• Appeal to their flexibility. Perhaps no generation will be forced to adapt to greater change than Generation Alpha. As these young people reach adulthood, the world around them will face seismic shifts — artificial intelligence, robots in the workplace, driverless vehicles, mainstream digital currencies, China as a world superpower, everyday virtual reality, the possibility of massive weather events caused by climate change, and much more. Appealing to this generation’s mindset of uncertainty and flexibility will help marketers generate more relevant messages.

• Communicate via mobile devices. According to a 2017 report from Common Sense Media, a nonprofit organization that promotes safe technology and media for children, 42 percent of kids ages 8 and younger have their own mobile devices. They spend an average of two hours and 19 minutes a day looking at screen media. Accordingly, marketing messages delivered via mobile technology will take up a larger share of PR and ad budgets. 

• Communicate with video. Where previous generations dreamed of being astronauts or professional athletes, nearly 30 percent of respondents to a 2019 LEGO survey of more than 3,000 children in the United States, the United Kingdom and China said they wanted to be a “vlogger” or a “YouTuber” when they grow up. Connecting with Generation Alpha through video stories will be crucial for future business success, as will allowing its members to generate their own content for brands. 

• Prepare for voice searches. Generation Alpha is also growing up asking for information from voice assistants such as Siri, Alexa and Echo via phones, voice-activated speakers and in-home robots. According to Comscore, a media-analytics company, half of all information searches will soon be conducted by voice. As the technology becomes routine for Alphas, organizations will need to reconsider how their brands are discovered and experienced.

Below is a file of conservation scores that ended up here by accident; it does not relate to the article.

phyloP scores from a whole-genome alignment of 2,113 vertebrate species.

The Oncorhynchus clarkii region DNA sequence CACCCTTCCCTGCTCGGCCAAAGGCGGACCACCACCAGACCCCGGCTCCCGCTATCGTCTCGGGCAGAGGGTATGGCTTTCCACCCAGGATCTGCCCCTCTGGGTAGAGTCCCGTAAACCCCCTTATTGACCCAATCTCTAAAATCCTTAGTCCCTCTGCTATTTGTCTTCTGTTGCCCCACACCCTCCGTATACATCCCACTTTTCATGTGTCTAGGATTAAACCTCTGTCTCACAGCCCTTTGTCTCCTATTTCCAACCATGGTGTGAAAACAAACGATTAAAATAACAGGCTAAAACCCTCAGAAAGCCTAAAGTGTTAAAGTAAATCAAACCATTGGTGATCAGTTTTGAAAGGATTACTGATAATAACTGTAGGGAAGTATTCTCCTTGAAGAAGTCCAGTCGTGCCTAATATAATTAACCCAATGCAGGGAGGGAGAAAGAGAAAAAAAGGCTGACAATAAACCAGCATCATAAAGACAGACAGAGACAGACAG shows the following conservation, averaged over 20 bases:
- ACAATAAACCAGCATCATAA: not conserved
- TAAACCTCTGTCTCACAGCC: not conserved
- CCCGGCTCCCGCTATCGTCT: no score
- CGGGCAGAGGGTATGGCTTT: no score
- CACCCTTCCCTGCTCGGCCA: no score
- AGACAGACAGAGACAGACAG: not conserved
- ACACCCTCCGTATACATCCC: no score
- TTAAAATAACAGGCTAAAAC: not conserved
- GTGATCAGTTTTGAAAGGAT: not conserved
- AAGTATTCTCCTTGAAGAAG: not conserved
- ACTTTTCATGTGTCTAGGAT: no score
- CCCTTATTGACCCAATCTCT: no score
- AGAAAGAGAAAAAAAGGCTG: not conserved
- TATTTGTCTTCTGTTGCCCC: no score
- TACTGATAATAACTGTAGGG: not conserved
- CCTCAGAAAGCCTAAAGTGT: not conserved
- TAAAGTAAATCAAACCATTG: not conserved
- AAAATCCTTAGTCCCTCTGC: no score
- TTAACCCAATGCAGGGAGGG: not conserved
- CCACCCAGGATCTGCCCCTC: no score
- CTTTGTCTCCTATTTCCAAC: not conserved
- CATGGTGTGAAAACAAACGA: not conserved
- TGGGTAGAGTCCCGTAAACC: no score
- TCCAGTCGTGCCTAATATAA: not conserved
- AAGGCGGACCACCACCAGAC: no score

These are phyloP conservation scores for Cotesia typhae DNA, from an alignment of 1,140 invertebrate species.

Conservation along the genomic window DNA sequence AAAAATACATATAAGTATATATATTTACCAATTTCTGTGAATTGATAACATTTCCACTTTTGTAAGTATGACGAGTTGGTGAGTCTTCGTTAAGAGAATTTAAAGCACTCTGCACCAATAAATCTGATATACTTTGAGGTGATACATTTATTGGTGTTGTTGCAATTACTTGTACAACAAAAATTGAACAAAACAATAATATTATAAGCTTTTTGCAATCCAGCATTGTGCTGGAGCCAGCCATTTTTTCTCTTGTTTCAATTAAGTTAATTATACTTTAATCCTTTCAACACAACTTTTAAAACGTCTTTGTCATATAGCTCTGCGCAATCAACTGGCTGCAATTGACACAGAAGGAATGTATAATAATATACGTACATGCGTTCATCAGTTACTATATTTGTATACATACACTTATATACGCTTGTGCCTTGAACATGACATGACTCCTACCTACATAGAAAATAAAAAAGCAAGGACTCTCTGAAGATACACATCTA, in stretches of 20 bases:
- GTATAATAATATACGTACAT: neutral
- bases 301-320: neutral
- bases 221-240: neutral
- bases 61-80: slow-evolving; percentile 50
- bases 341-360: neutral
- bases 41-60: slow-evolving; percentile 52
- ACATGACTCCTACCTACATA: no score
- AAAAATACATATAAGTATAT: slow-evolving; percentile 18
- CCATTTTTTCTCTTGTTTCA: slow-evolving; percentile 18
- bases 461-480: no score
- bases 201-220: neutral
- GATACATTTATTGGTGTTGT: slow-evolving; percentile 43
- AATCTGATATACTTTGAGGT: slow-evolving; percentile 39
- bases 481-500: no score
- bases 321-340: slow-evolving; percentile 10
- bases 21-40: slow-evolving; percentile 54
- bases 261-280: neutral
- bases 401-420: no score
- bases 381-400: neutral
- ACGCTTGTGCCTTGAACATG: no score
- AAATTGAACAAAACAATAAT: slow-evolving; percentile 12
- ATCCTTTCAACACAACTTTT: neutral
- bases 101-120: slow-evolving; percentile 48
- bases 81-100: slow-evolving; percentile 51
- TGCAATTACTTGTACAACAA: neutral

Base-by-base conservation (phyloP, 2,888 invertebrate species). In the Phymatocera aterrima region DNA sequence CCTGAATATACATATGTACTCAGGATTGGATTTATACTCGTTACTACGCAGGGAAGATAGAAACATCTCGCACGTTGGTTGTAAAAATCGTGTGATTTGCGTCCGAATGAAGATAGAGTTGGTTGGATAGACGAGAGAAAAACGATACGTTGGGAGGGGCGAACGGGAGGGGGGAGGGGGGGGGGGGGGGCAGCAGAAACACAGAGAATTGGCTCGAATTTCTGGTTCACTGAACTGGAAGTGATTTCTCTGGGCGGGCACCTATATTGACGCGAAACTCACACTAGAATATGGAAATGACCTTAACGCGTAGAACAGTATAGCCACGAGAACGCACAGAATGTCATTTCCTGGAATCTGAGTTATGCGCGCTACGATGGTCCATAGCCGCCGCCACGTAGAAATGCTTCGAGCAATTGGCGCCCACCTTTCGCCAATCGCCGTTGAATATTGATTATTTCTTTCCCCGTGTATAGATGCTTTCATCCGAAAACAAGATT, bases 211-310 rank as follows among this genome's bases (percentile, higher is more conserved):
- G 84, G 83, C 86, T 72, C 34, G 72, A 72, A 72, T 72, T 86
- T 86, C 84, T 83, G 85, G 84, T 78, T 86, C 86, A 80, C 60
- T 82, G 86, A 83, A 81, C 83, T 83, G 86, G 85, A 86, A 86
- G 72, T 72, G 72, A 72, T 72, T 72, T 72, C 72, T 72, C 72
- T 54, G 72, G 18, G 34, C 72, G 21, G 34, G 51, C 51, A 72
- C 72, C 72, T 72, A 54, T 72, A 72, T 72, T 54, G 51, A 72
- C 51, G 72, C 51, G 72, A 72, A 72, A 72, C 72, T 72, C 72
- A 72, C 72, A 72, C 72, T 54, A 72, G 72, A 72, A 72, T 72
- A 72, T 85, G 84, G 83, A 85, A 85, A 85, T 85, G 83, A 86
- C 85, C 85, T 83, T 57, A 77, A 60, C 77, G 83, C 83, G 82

• Keep up with new social media platforms. To avoid the prying eyes of their millennial and Gen Z parents, Alphas will likely gravitate to new social media platforms. They’ll shun Instagram and Snapchat just as Gen Z avoids Facebook today. Learn how to communicate using the latest social media platforms.

• Offer transparency. As Deep Fakes and Fake News are becoming normal, and where virtual and augmented reality are becoming part of day-to-day reality, Alphas will demand more transparency from their institutions, says Gen Z consultant Tiffany Zhong. “Transparency will become the gold standard when it comes to marketing to future generations,” she says. 

We shouldn’t mistake Generation Alpha for an extension of Gen Z or the millennials. Considering the incredible change they will likely experience in the years to come, members of Gen Alpha may end up having more in common with the “Greatest Generation” that lived through the Depression and World War II than their parents did. 

Savvy communicators will watch closely and learn how to offer relevant, authentic messages that emotionally connect with this next generation of American consumers. 


photo credit: wavebreakmedia